When people greet each other, sometimes we say “What’s up?” as a conversation starter. The off the wall movie, Night at the Roxbury, had the key characters asking this question as their one-liner in their unsuccessful attempts to ask ladies to dance. In Technical Analysis, we want to ask that same question. We don’t ask “What’s up?” so much to start a conversation, however. We ask “What’s up” as a question to determine what sector may be seeing some positive rotation. Today, I will examine about 3 months of data covering the major US sectors to see if we can uncover what’s been up, what’s beginning to move up, and finally, what’s now moving down.
How I use sector rotation performance charts
In my Technical Analysis Course, I cover my technique of using the performance charts (which come with a subscription to stockcharts.com) to uncover potential sector rotation in the early stages. While I recommend you take the course to understand how to use this technique and incorporate it into an entire trading plan, I will offer a current view of the perf charts along with my observations.
To start, I’d like to note that you can use perf charts over any period of time to observe longer or shorter relative strength. My way is not the only way to use these charts, but it has worked for me. Also, please understand that perf charts are relative performance charts. Not absolute. So, if you see a bar showing “2.4%”, it does not mean the sector made 2.4% over that period. Instead, it means that the sector outperformed the SPX index by 2.4%. Its important to understand this. Here’s why: If the SPX fell, and you see that utilities had a +2.4% performance bar – you need to take into acount that utilities outperformed the sector by 2.4% but may have still lost money. Finally – you can adjust the perf charts for any lookback period you want. My reasoning behind setting the lookback at 22 days is because, on average, that is how many trading days (30 less 8 weekend days) are in a month. Yes, some months have 28 or 31 days. But the 22 days is a reasonable average to work with.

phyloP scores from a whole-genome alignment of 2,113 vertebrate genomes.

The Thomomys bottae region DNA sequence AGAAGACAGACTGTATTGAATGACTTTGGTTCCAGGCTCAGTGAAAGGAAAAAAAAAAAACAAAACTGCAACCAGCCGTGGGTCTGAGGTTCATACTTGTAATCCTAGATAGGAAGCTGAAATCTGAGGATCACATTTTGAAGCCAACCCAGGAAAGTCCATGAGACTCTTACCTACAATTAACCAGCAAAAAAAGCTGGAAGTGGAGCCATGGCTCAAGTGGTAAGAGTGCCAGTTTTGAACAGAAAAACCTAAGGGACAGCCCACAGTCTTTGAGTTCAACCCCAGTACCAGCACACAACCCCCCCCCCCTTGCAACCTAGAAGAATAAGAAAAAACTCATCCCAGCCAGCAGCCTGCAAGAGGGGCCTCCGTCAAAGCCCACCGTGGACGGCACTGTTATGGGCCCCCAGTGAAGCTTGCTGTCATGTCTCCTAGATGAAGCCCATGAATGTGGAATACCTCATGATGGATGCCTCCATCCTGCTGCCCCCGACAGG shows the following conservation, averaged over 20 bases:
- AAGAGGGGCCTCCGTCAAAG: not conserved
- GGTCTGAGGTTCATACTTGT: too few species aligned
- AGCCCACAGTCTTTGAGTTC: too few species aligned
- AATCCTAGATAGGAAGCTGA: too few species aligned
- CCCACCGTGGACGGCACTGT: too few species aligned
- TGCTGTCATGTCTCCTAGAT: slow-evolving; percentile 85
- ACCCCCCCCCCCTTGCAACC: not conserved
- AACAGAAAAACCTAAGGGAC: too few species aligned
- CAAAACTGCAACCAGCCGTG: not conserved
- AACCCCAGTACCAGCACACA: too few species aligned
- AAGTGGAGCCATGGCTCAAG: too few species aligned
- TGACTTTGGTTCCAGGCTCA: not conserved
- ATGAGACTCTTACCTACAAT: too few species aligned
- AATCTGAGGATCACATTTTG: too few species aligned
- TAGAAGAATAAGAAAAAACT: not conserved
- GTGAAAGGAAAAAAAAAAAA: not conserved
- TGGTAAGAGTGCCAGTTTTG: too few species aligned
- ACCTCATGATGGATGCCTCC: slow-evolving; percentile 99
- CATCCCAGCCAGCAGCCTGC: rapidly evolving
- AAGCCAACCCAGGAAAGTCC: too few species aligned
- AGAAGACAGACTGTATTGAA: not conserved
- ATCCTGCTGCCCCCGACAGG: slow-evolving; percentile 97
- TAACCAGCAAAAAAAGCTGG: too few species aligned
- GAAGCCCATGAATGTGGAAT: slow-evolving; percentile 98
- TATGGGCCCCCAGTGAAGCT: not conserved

I tend to compare the prior 22 day period to the recent 22 day period at a minimum to look for rotational clues. Today, I present the past three 22 day blocks.
January 5 – Feb 4
Feb 7 – March 9
Spreadsheet with the results from the above charts
Below is a bit of a spreadsheet drawn from the above. My general observations are to the right. Basically, we are seeing consumer discretionary, materials and real estate improving in relative strength, while energy is weakening. Communication and tech stocks remain weak, while staples, healthcare and utilities remain strong. Financials and industrials are up/down, with no clear rotational trends yet.
As I cover in my Technical Analysis Course, the above information is just a start in the journey. The next steps are to look at the seasonal patterns for the strong and improving sectors. Also, be aware of potential changes due to upcoming and current seasonal patterns of the weaker sectors. From there, we need to do a deep dive into the various sub sectors and individual stocks in each of these major sectors. Its a bit of work, but the results justify it. ValueTrend employs this strategy as part of our stock selection process, and our performance might give you some confidence in its effectiveness. Click here to view our performance page.